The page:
Steps in prayer


26 Apr 2016
Lately I pray from my Grandmother’s morning and evening prayer book. One of the lines from my favourite prayer is for a quiet mind and a clean heart. I kneel on a little green elephant cushion (elephants were my Grandma’s favourite animal) with a posture of a straight back and a bowed head, a bit like the posture you adopt in the writing process. First I pray from the heart and then I read a prayer from the book.
Prayer is new to me, and the only prayer I ever truly knew by heart was the Lord’s Prayer, and in the last year the Serenity Prayer.
First I give thanks to God. This comes from my gratitude list, which I write daily with different coloured pencils. It could be for the smallest thing, like water out of my tap, or for larger things, like my Aunt’s cancer treatment working.
They say prayer is about talking to God and meditation is about listening for God’s answers. At home I have two leather-bound gold leaf bibles, one a King James given to me by an indigenous man, the other my great grandfather’s which is over 100 years old, and which I need a magnifying glass to read.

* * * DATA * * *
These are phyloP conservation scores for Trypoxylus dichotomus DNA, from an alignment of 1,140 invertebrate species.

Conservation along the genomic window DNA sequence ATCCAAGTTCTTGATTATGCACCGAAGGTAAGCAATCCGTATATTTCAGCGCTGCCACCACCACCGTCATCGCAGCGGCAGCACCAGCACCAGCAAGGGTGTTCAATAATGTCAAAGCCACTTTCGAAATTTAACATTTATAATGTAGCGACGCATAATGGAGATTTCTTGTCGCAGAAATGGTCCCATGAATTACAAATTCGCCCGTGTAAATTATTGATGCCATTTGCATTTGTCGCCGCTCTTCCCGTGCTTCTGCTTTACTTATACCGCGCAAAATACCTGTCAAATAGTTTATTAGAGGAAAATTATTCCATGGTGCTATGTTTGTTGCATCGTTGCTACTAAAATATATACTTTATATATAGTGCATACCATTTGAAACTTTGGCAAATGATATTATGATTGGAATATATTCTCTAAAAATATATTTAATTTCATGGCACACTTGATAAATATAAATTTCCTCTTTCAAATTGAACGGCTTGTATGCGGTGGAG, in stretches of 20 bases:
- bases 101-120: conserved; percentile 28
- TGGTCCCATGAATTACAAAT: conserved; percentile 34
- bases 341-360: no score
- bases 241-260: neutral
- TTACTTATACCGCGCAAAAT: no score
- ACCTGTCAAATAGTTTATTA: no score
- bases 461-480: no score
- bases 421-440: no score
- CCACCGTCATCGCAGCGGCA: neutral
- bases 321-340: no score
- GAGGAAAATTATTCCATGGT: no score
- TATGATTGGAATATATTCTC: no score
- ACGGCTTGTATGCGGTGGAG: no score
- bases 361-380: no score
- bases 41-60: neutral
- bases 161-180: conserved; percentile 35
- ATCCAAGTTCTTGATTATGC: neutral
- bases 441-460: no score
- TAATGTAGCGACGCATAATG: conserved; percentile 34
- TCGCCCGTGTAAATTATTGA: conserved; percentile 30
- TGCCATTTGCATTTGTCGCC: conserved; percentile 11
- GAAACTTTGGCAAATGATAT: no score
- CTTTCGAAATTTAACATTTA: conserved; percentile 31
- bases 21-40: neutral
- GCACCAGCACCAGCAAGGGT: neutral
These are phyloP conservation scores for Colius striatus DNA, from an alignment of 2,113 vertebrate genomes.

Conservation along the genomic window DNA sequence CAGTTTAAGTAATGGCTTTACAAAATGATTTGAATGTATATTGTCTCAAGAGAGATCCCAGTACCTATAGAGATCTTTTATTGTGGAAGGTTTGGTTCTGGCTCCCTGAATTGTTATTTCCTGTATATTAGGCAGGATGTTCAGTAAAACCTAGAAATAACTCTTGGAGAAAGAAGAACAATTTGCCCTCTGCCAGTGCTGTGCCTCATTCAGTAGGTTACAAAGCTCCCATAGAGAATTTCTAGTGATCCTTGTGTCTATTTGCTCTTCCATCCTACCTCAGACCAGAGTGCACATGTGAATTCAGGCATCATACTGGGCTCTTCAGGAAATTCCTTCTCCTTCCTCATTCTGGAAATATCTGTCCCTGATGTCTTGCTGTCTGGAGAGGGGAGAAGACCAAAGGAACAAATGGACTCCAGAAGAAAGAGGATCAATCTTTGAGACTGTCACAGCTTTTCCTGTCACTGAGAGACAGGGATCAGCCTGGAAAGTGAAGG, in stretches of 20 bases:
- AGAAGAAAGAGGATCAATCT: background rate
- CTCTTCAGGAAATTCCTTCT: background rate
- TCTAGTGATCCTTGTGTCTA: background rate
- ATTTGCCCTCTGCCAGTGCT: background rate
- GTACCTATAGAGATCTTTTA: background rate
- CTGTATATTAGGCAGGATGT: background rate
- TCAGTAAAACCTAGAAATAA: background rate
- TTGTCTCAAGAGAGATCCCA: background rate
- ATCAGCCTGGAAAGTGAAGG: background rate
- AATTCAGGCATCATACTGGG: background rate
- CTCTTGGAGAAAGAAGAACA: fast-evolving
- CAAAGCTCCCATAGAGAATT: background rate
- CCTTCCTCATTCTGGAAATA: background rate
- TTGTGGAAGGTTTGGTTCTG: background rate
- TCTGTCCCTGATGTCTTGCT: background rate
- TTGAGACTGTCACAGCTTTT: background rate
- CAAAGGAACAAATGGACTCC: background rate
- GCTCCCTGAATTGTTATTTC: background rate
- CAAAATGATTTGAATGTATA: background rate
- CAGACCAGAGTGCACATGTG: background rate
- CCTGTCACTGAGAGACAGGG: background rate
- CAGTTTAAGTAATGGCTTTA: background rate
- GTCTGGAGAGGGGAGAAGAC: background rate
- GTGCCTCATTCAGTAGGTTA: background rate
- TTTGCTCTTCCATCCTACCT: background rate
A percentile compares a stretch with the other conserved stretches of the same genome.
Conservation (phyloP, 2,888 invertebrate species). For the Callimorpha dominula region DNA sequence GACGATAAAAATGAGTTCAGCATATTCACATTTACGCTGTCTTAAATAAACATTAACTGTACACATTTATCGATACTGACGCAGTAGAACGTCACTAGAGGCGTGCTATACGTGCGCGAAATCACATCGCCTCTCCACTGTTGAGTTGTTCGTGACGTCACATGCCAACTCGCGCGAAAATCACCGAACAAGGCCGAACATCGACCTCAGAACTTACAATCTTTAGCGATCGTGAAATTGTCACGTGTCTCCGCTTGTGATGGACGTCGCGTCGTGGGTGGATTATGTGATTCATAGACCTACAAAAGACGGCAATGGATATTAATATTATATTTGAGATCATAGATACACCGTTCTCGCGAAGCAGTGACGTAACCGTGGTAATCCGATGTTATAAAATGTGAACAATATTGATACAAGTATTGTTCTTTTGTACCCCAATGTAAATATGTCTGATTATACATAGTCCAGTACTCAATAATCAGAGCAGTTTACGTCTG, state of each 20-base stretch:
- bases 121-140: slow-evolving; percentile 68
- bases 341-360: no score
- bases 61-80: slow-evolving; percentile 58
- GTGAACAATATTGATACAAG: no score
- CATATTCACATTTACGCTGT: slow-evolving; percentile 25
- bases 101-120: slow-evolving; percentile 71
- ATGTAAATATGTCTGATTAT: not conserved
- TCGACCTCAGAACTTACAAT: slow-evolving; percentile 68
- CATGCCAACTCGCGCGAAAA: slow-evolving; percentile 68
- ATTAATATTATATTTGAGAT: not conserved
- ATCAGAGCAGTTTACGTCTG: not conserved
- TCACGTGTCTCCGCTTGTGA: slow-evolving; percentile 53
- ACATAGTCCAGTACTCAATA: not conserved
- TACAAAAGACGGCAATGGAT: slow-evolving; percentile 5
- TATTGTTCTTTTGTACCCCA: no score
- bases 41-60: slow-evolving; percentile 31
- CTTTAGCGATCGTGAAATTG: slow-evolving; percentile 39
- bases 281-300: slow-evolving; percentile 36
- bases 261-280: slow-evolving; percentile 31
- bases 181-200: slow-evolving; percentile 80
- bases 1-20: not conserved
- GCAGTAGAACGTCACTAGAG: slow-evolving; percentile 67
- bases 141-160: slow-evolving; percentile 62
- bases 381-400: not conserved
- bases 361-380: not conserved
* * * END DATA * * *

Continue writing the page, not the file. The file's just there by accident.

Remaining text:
God’s words, Jesus’ words in red, bring me great comfort. A God that cares and loves me, that forgives my mistakes when they flare up like the strike of a match.
I don’t go to church often, but last week I was in St Paul’s Cathedral, and the roof was like a wooden boat and I was floating underneath it. I knelt on the cool mosaic marble floor and I prayed to be cured of my addiction.
The saints were made of coloured glass and sunlight. I didn’t even have the money for a honey coloured candle but I lit one anyway. Someone had written in the book ‘everything will be alright if you look for the light.’
Coming out from the quiet of the church to the loud city streets was disconcerting. Blankets left on the street, the homeless like wounded seagulls, drunks and addicts hit by lightning, the smoky smell of roasting nuts, walking the streets was like being bumped around inside a pinball machine.
I carry my prayers in my heart, like strawberries dipped in chocolate. We’re all like worn out teddy bears, carrying our childhoods around. Only God cares, when we see with our eyes that were once blind, and God is our white Labrador. With God, there’s candlewax in my ears, there’s sleep in my eyes.
My first prayer was my first breath of air.
Peta Edmonds is a writer and volunteer at Jesuit Communications
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